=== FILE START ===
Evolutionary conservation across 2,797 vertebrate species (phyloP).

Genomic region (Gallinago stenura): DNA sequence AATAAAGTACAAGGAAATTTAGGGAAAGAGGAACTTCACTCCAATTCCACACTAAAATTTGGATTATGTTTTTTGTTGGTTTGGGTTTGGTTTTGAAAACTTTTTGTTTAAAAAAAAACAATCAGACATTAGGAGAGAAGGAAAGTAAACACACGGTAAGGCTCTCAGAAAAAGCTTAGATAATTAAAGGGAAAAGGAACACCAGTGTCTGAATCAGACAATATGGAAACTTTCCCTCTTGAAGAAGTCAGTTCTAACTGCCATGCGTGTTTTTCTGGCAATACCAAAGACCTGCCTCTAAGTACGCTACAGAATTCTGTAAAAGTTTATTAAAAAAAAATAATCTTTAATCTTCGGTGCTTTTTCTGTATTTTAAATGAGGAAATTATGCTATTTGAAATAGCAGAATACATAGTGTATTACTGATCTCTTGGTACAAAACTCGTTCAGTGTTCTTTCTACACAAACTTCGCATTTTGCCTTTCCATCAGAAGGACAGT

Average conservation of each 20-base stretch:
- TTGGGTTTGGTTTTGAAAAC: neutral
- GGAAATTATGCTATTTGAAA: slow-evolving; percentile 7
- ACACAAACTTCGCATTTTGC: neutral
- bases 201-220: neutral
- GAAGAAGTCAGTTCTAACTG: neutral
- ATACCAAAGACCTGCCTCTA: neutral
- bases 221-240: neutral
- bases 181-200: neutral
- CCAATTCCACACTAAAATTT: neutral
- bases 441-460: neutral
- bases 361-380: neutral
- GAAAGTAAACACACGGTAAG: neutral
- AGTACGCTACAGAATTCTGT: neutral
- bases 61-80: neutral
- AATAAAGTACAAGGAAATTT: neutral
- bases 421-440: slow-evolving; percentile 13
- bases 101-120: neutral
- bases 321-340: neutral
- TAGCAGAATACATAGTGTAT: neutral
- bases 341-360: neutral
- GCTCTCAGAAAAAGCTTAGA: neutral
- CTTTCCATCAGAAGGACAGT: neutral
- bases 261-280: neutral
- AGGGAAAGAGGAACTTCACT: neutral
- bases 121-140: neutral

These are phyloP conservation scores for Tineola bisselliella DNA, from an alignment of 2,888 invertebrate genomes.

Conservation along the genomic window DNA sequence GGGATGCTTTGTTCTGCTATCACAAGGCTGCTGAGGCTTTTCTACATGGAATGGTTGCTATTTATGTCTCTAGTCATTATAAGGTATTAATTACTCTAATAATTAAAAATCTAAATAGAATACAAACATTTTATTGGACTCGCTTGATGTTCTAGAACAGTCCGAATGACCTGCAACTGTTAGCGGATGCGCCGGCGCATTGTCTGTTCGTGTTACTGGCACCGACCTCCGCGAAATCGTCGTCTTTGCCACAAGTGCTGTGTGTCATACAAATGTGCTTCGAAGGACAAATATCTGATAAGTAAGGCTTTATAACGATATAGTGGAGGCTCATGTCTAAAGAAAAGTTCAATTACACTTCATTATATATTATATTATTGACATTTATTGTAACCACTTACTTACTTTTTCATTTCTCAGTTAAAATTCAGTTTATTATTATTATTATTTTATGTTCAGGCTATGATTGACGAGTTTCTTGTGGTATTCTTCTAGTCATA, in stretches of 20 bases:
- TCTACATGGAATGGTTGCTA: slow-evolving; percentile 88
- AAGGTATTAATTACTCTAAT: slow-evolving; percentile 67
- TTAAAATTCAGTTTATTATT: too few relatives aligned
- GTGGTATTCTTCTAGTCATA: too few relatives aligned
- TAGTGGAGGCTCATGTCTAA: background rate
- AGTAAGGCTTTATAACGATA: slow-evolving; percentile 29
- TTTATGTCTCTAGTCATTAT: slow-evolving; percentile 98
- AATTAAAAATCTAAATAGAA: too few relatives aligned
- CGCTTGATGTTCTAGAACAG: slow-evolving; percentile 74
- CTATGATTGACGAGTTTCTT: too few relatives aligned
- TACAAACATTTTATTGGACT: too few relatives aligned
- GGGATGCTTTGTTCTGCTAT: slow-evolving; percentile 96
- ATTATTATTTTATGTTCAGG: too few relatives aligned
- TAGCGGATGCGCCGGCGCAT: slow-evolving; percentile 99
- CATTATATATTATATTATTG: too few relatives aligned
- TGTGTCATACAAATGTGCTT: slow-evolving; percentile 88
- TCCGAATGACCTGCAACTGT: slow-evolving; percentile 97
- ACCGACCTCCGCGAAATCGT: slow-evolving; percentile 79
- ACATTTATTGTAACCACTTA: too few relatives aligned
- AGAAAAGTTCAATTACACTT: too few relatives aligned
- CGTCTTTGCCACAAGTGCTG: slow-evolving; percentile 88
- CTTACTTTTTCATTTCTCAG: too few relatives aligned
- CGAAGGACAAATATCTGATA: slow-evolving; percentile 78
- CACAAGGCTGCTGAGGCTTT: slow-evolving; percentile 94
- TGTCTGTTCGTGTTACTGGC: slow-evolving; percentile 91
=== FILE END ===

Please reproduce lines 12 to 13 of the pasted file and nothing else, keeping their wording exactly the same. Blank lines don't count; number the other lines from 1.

- CCAATTCCACACTAAAATTT: neutral
- bases 441-460: neutral